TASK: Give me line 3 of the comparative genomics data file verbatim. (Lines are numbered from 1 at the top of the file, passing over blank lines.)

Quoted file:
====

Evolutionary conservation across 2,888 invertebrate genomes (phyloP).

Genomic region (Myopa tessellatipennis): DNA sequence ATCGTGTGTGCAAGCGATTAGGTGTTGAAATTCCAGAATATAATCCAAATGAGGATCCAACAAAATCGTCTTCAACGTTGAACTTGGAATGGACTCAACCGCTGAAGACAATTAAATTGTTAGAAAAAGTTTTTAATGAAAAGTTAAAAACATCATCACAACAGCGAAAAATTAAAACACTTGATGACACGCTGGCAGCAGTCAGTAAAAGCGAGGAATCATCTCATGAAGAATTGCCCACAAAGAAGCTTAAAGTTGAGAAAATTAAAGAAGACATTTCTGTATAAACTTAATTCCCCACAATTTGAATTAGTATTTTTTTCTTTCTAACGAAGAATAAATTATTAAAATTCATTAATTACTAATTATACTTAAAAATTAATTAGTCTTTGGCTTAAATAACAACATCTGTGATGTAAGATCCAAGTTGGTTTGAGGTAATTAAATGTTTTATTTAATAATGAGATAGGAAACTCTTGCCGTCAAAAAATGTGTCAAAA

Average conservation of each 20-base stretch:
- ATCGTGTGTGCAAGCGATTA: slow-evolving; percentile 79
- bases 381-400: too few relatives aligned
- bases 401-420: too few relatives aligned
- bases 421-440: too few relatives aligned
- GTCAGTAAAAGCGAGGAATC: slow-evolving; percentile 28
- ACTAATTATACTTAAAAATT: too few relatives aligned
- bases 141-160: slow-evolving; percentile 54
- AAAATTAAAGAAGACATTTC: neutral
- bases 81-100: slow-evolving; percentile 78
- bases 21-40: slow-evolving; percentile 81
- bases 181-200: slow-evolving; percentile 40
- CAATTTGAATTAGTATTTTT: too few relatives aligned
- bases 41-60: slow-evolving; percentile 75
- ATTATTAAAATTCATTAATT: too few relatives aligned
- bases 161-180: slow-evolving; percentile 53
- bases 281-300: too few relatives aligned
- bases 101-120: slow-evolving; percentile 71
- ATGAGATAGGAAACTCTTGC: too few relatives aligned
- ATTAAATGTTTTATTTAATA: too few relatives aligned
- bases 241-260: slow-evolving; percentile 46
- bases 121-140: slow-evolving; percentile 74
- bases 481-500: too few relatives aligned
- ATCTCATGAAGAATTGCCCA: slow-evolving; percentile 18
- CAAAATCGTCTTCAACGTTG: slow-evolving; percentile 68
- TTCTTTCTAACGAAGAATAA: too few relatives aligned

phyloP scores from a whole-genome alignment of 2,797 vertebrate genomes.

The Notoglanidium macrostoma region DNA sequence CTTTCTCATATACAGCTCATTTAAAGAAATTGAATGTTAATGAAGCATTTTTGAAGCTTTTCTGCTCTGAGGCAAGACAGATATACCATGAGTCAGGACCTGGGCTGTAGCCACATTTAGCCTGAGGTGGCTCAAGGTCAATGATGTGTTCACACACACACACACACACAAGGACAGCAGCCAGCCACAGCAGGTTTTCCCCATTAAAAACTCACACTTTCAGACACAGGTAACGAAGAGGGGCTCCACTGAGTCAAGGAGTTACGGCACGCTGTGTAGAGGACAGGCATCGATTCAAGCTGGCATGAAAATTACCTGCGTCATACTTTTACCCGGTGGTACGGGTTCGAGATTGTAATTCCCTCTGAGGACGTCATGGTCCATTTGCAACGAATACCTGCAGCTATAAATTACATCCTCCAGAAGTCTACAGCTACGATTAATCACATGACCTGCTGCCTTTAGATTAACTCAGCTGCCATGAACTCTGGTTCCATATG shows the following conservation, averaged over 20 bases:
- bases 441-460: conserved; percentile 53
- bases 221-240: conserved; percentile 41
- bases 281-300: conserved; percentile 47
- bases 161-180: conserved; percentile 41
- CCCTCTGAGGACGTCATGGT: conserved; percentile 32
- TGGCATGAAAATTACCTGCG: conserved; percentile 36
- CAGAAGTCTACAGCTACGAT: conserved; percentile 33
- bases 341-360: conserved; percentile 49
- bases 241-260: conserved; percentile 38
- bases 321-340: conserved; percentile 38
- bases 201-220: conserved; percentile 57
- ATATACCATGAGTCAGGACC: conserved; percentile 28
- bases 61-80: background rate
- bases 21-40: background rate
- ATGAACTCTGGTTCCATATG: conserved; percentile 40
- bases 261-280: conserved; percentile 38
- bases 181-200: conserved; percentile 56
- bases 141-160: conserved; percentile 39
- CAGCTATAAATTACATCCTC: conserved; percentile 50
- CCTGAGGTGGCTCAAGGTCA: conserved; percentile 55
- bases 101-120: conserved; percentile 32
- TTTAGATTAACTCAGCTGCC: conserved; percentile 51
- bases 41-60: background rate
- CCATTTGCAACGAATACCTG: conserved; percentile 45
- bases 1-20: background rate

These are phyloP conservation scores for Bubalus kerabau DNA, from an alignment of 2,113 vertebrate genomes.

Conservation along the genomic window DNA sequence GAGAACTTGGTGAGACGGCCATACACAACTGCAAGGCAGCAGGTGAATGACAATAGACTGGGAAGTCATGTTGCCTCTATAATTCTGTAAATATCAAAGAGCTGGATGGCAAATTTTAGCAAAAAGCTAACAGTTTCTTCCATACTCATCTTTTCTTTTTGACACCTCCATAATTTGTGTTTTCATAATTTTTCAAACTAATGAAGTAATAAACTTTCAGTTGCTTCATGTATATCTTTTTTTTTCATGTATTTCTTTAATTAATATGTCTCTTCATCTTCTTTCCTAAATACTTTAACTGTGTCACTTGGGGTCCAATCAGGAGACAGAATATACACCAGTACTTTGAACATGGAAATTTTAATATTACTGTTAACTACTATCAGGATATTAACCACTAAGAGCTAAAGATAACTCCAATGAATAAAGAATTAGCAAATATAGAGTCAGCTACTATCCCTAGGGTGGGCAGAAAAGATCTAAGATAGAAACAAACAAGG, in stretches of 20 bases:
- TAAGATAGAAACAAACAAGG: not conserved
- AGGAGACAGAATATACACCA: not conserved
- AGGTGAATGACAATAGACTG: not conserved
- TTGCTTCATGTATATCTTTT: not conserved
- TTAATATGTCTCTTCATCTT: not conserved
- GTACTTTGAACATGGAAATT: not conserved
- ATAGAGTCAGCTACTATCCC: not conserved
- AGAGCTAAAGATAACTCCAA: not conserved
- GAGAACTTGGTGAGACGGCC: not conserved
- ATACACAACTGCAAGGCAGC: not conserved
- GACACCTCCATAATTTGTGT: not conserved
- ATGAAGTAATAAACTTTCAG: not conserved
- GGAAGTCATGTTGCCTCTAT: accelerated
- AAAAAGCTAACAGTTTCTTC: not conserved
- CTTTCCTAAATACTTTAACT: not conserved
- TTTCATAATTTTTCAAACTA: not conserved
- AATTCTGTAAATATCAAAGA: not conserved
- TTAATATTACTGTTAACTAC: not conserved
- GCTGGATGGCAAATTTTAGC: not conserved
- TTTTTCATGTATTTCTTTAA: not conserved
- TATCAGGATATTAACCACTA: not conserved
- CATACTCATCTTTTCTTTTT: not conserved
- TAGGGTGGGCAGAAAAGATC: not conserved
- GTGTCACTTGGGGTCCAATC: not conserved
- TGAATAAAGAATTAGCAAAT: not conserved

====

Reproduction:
Average conservation of each 20-base stretch: